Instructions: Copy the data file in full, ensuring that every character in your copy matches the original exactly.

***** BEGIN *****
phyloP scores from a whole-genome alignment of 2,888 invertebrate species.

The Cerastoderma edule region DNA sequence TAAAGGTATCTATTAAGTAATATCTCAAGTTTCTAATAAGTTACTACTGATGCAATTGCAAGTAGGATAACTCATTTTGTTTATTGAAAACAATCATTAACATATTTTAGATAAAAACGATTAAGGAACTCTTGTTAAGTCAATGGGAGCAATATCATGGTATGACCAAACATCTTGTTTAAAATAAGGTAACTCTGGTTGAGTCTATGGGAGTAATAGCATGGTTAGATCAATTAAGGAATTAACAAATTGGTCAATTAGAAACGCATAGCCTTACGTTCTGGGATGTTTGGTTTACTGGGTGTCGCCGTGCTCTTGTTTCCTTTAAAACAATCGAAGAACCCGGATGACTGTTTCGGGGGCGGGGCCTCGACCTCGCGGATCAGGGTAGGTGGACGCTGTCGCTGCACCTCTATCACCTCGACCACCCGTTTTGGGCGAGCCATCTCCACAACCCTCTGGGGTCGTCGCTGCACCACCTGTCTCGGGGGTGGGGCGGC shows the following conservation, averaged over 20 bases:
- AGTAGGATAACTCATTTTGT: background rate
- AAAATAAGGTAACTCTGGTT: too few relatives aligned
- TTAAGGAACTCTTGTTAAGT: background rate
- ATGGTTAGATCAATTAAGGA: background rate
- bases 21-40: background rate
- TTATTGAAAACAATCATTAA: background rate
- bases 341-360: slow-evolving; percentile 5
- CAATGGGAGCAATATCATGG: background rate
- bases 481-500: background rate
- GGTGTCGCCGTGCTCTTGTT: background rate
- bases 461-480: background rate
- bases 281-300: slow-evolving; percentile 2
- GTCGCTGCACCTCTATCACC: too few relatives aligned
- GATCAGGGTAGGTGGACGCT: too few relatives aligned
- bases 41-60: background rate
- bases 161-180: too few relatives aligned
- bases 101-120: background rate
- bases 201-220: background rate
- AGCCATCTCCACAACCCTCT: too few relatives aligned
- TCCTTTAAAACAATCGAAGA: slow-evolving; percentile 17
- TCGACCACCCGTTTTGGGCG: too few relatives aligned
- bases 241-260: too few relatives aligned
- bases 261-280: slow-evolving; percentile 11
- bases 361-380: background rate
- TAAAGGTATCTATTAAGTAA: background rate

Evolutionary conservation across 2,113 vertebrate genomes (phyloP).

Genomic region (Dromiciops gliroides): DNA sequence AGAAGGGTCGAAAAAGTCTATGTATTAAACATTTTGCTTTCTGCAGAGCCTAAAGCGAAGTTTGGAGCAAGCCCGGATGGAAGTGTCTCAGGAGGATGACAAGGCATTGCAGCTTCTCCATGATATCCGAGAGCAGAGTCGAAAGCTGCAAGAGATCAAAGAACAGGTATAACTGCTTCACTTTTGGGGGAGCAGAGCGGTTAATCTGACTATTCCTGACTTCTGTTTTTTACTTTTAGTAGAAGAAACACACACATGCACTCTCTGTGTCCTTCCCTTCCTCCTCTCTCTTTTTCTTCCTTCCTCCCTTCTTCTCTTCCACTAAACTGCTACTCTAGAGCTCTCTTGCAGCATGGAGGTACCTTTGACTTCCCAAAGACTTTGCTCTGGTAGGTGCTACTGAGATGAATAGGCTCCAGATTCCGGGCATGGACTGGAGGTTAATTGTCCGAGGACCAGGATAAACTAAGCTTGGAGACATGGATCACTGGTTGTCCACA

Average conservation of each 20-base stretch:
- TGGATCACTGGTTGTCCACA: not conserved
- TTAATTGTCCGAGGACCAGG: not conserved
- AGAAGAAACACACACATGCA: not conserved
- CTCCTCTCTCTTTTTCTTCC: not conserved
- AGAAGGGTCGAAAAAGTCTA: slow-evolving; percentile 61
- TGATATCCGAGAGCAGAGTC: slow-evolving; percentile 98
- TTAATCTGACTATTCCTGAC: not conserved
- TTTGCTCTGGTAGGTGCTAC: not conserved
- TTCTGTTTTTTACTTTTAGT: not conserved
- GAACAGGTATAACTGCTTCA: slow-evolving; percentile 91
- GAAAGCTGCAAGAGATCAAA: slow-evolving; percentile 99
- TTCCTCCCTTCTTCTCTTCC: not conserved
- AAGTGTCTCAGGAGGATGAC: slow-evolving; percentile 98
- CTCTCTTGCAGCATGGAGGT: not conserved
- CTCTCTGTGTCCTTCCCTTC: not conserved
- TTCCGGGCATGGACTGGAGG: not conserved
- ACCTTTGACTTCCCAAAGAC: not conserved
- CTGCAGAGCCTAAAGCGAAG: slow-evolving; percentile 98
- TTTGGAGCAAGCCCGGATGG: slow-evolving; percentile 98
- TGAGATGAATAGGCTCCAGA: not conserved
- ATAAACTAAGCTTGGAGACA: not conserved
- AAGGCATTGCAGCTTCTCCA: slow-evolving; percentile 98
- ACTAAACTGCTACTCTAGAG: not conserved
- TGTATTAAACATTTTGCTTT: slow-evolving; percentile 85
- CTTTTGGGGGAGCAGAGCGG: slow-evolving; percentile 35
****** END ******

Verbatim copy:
phyloP scores from a whole-genome alignment of 2,888 invertebrate species.

The Cerastoderma edule region DNA sequence TAAAGGTATCTATTAAGTAATATCTCAAGTTTCTAATAAGTTACTACTGATGCAATTGCAAGTAGGATAACTCATTTTGTTTATTGAAAACAATCATTAACATATTTTAGATAAAAACGATTAAGGAACTCTTGTTAAGTCAATGGGAGCAATATCATGGTATGACCAAACATCTTGTTTAAAATAAGGTAACTCTGGTTGAGTCTATGGGAGTAATAGCATGGTTAGATCAATTAAGGAATTAACAAATTGGTCAATTAGAAACGCATAGCCTTACGTTCTGGGATGTTTGGTTTACTGGGTGTCGCCGTGCTCTTGTTTCCTTTAAAACAATCGAAGAACCCGGATGACTGTTTCGGGGGCGGGGCCTCGACCTCGCGGATCAGGGTAGGTGGACGCTGTCGCTGCACCTCTATCACCTCGACCACCCGTTTTGGGCGAGCCATCTCCACAACCCTCTGGGGTCGTCGCTGCACCACCTGTCTCGGGGGTGGGGCGGC shows the following conservation, averaged over 20 bases:
- AGTAGGATAACTCATTTTGT: background rate
- AAAATAAGGTAACTCTGGTT: too few relatives aligned
- TTAAGGAACTCTTGTTAAGT: background rate
- ATGGTTAGATCAATTAAGGA: background rate
- bases 21-40: background rate
- TTATTGAAAACAATCATTAA: background rate
- bases 341-360: slow-evolving; percentile 5
- CAATGGGAGCAATATCATGG: background rate
- bases 481-500: background rate
- GGTGTCGCCGTGCTCTTGTT: background rate
- bases 461-480: background rate
- bases 281-300: slow-evolving; percentile 2
- GTCGCTGCACCTCTATCACC: too few relatives aligned
- GATCAGGGTAGGTGGACGCT: too few relatives aligned
- bases 41-60: background rate
- bases 161-180: too few relatives aligned
- bases 101-120: background rate
- bases 201-220: background rate
- AGCCATCTCCACAACCCTCT: too few relatives aligned
- TCCTTTAAAACAATCGAAGA: slow-evolving; percentile 17
- TCGACCACCCGTTTTGGGCG: too few relatives aligned
- bases 241-260: too few relatives aligned
- bases 261-280: slow-evolving; percentile 11
- bases 361-380: background rate
- TAAAGGTATCTATTAAGTAA: background rate

Evolutionary conservation across 2,113 vertebrate genomes (phyloP).

Genomic region (Dromiciops gliroides): DNA sequence AGAAGGGTCGAAAAAGTCTATGTATTAAACATTTTGCTTTCTGCAGAGCCTAAAGCGAAGTTTGGAGCAAGCCCGGATGGAAGTGTCTCAGGAGGATGACAAGGCATTGCAGCTTCTCCATGATATCCGAGAGCAGAGTCGAAAGCTGCAAGAGATCAAAGAACAGGTATAACTGCTTCACTTTTGGGGGAGCAGAGCGGTTAATCTGACTATTCCTGACTTCTGTTTTTTACTTTTAGTAGAAGAAACACACACATGCACTCTCTGTGTCCTTCCCTTCCTCCTCTCTCTTTTTCTTCCTTCCTCCCTTCTTCTCTTCCACTAAACTGCTACTCTAGAGCTCTCTTGCAGCATGGAGGTACCTTTGACTTCCCAAAGACTTTGCTCTGGTAGGTGCTACTGAGATGAATAGGCTCCAGATTCCGGGCATGGACTGGAGGTTAATTGTCCGAGGACCAGGATAAACTAAGCTTGGAGACATGGATCACTGGTTGTCCACA

Average conservation of each 20-base stretch:
- TGGATCACTGGTTGTCCACA: not conserved
- TTAATTGTCCGAGGACCAGG: not conserved
- AGAAGAAACACACACATGCA: not conserved
- CTCCTCTCTCTTTTTCTTCC: not conserved
- AGAAGGGTCGAAAAAGTCTA: slow-evolving; percentile 61
- TGATATCCGAGAGCAGAGTC: slow-evolving; percentile 98
- TTAATCTGACTATTCCTGAC: not conserved
- TTTGCTCTGGTAGGTGCTAC: not conserved
- TTCTGTTTTTTACTTTTAGT: not conserved
- GAACAGGTATAACTGCTTCA: slow-evolving; percentile 91
- GAAAGCTGCAAGAGATCAAA: slow-evolving; percentile 99
- TTCCTCCCTTCTTCTCTTCC: not conserved
- AAGTGTCTCAGGAGGATGAC: slow-evolving; percentile 98
- CTCTCTTGCAGCATGGAGGT: not conserved
- CTCTCTGTGTCCTTCCCTTC: not conserved
- TTCCGGGCATGGACTGGAGG: not conserved
- ACCTTTGACTTCCCAAAGAC: not conserved
- CTGCAGAGCCTAAAGCGAAG: slow-evolving; percentile 98
- TTTGGAGCAAGCCCGGATGG: slow-evolving; percentile 98
- TGAGATGAATAGGCTCCAGA: not conserved
- ATAAACTAAGCTTGGAGACA: not conserved
- AAGGCATTGCAGCTTCTCCA: slow-evolving; percentile 98
- ACTAAACTGCTACTCTAGAG: not conserved
- TGTATTAAACATTTTGCTTT: slow-evolving; percentile 85
- CTTTTGGGGGAGCAGAGCGG: slow-evolving; percentile 35